APure garbage,@ he said.
At Utah State University, Dr. Frank B. Salisbury of the Plant Science Department is a bit kinder.
AI don=t know what to make of it all,@ he said. AIt=s been going on since 1950. There was a report at the 1954 International Botanical Congress by a man from India who played violins to plants.
AI hate to just out-and-out say it=s all baloney, but there=s been an awful lot of pseudo-science in this field for years. Most of this stuff just doesn=t have the right kind of experimentation.@
He said that as a graduate student at California Institute of Technology, he and other students got some of Rev. Loehr=s prayed over seeds of both kinds and planted them. Both types--those that were supposed to grow fast and those that were not--grew at the same rate, he said.
What is needed most in the field, he said, is solid scientific experimentation. Until that comes along, AI don=t believe any of it,@ he said.
Thinking about the acid rock music and about the young who listen to it, Mrs. Retallack wondered if the music that destroys plants might not destroy people, too.
ASome of those plants look like the people who attend rock festivals,@ she said.
RETENTION Based on the passage, which of the following statements are True (T), False (F), or Not answerable (N)?
1.______ Dorothy Retallack=s research is considered to be pure science.
2.______ The plants actually seem to turn away from music they dislike.
3.______ Mrs. Retallack has only worked with flowers.
4.______ Oddly enough, Mrs. Retallack=s plants agree with her own musical tastes.
5.______ Everyone at Temple Buell is proud of this plant research.
6.______ One minister is sure that plants respond favorably or unfavorably to prayer.
7.______ Hard-rock groups never travel with live plants.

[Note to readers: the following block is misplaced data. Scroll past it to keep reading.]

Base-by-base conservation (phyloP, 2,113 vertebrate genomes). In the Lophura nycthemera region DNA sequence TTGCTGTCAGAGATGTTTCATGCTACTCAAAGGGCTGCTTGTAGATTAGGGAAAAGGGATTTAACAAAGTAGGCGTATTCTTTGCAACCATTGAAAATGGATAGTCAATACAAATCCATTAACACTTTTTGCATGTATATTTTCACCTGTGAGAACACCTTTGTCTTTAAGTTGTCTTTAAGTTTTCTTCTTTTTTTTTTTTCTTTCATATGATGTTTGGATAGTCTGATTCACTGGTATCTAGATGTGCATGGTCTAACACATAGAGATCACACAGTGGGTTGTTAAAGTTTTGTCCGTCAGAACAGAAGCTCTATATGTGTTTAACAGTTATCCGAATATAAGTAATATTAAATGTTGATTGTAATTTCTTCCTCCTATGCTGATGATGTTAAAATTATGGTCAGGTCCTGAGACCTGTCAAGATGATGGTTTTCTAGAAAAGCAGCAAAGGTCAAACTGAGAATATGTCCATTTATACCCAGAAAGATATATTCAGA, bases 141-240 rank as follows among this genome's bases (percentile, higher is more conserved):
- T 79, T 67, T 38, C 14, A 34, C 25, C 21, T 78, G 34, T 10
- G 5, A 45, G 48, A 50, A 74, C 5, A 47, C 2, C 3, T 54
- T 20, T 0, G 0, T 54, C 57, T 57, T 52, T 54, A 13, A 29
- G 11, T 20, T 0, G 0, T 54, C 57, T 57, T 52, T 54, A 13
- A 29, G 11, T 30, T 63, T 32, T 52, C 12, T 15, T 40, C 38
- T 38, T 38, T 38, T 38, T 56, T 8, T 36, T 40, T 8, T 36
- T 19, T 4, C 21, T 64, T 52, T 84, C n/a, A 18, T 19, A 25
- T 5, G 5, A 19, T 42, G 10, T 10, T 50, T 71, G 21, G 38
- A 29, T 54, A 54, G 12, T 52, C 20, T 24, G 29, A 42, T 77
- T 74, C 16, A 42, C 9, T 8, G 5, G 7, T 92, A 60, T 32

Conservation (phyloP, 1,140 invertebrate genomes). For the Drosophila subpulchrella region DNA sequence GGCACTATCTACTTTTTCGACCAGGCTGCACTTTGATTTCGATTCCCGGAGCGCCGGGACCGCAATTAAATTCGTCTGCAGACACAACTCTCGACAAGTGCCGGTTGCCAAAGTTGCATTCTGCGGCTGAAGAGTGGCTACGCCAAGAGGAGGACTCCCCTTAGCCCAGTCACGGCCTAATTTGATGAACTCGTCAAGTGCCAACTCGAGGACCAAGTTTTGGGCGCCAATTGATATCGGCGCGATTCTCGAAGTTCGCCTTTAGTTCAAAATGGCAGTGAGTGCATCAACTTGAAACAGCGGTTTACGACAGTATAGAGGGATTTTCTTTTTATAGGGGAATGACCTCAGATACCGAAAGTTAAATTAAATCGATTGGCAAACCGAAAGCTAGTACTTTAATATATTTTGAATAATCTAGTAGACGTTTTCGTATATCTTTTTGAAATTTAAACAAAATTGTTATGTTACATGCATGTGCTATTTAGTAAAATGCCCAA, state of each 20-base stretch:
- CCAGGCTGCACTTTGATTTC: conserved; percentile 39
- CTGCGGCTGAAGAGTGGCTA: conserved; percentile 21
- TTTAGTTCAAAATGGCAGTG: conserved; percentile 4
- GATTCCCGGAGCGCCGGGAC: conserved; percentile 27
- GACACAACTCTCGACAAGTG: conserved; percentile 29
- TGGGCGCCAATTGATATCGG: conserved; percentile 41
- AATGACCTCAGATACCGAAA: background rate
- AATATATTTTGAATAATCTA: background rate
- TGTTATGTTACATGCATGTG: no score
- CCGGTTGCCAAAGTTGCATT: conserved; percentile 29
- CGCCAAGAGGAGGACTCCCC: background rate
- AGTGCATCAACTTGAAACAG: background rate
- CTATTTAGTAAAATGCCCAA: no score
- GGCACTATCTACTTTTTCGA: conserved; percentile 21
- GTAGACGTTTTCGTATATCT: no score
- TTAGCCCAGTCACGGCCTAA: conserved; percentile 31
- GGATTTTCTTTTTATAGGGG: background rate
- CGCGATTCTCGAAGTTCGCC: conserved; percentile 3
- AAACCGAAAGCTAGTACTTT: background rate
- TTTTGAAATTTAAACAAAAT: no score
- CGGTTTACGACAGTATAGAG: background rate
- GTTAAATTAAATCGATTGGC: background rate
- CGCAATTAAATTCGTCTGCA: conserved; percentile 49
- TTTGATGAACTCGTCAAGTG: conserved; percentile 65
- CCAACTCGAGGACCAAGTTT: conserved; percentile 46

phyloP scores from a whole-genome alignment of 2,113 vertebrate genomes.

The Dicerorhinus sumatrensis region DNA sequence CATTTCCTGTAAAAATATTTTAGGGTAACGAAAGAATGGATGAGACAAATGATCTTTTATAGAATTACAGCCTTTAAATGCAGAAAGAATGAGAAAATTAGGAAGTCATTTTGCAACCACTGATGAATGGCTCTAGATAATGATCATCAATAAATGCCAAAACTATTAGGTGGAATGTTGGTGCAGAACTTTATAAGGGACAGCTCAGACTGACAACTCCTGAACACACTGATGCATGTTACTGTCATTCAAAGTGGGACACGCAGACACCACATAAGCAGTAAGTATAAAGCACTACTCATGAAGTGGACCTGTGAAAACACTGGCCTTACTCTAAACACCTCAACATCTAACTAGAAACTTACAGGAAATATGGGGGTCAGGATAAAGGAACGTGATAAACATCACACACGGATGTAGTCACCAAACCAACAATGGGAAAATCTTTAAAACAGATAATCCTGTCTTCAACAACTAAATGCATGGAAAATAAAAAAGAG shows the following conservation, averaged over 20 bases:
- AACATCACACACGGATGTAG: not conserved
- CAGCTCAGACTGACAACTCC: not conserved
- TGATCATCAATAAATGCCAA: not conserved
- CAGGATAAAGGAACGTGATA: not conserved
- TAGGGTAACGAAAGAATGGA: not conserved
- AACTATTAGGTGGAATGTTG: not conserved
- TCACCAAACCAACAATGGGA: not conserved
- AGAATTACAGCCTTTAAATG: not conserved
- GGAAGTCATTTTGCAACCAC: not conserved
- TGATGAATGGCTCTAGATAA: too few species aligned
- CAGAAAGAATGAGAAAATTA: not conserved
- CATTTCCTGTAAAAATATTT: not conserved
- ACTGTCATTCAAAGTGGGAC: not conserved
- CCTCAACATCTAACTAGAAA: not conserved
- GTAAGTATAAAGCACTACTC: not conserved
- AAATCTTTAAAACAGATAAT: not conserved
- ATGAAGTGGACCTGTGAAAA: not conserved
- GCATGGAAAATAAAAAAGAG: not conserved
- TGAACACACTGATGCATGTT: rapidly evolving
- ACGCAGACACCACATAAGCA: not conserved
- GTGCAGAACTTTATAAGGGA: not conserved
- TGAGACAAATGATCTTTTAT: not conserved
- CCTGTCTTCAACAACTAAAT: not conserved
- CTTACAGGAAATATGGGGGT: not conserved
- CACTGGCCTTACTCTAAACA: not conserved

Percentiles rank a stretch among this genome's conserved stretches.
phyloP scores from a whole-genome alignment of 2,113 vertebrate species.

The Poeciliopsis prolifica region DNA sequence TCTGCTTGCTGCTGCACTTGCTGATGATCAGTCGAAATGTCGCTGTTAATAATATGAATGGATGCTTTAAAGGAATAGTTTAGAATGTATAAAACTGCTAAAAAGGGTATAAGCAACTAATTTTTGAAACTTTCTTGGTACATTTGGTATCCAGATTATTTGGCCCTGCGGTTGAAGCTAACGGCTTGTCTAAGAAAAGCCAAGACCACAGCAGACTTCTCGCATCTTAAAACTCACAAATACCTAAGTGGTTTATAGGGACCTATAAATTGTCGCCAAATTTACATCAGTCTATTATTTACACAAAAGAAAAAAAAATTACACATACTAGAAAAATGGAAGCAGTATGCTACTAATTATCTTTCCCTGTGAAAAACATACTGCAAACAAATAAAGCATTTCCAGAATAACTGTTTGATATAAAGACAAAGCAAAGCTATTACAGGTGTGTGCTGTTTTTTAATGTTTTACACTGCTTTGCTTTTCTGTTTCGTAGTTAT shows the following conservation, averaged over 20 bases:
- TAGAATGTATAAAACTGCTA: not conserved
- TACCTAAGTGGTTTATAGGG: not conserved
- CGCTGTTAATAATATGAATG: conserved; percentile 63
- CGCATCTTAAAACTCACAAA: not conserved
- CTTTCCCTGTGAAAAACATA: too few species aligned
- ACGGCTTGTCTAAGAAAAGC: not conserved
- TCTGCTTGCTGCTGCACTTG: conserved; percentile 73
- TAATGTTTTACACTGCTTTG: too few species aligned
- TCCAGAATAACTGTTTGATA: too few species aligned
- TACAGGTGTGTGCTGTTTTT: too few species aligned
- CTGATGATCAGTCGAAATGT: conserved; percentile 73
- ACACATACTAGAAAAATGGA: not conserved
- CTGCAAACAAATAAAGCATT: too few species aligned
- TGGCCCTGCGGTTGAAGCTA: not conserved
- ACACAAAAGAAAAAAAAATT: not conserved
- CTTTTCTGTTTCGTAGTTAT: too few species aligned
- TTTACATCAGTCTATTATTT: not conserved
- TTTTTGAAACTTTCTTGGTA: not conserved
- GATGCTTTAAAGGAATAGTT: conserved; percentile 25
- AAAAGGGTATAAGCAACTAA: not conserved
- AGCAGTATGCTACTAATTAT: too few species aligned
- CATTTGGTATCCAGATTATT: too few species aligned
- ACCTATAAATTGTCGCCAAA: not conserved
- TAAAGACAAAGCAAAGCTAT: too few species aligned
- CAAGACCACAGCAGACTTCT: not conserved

8.______ Lie detector tests were used to show that plants have emotions.
9.______ The music and plant research goes back to 1968.
10._____ Mrs. Retallack is herself is a musician.
1.______ Which of the following statements is probably most accurate?
(a) The plants seem to respond to the desires of the researchers.
(b) The whole thing is nonsense.
(c) Most of the researchers do not even like plants.
2.______ Which of the following statements is probably inaccurate?
(a) More careful research is necessary to prove that plants like music.
(b) Pseudo-science has many amusing aspects.
(c) Mrs. Retallack is making vast claims for her research.
COMPLETION Choose the best answer for each question.
1.______ One kind of music the plants seemed to like a little bit was: (a) country and Western. (b) waltz music. (c) polka tunes. (d) lieder.
2.______ The first report on plants and music was written by: (a) Mrs. Retallack. (b) a famous rock star. (c) a violinist from India. (d) a payer group.
3.______ Mrs. Retallack wonders if the music that destroys plants might: (a) be silly.
(b) destroy people. (c) energize the soil. (d) be violin music.
4______ One tune the plants liked was: (a) AWooden Ships@. (b) AFifty Ways to Leave Your Lover@. (c) AC-Jam Blues@. (d) ALa Paloma@.
5.______ Mrs. Retallack is married to a: (a) physician. (b) violinist. (c) minister. (d) plant physiologist.
6______ One biologist at Temple Buell claimed that the biologists had been: (a) robbed.
(b) underrated. (c) stunned by the research. (d) ridiculed professionally.
DEFINITIONS Choose the definition from Column B that best matches each italicized word in Column A.
Column A Column B
1. excruciating embarrassment ___a. thrive
2. excruciating embarrassment ___b. vivid
3. renamed to honor a benefactor ___c. unwillingly
4. she roars enthusiastically ___d. see, observe
5. plants flourish with Ravi Shankar ___e. donor, helper
6. she concedes the point ___f. detect
7. the plants might perceive her ___g. stop
8. plants sense human attitudes ___h. excitedly
9. reluctantly discuss the subject ___I. accepts
10. power to inhibit plant growth ___J. intensely painful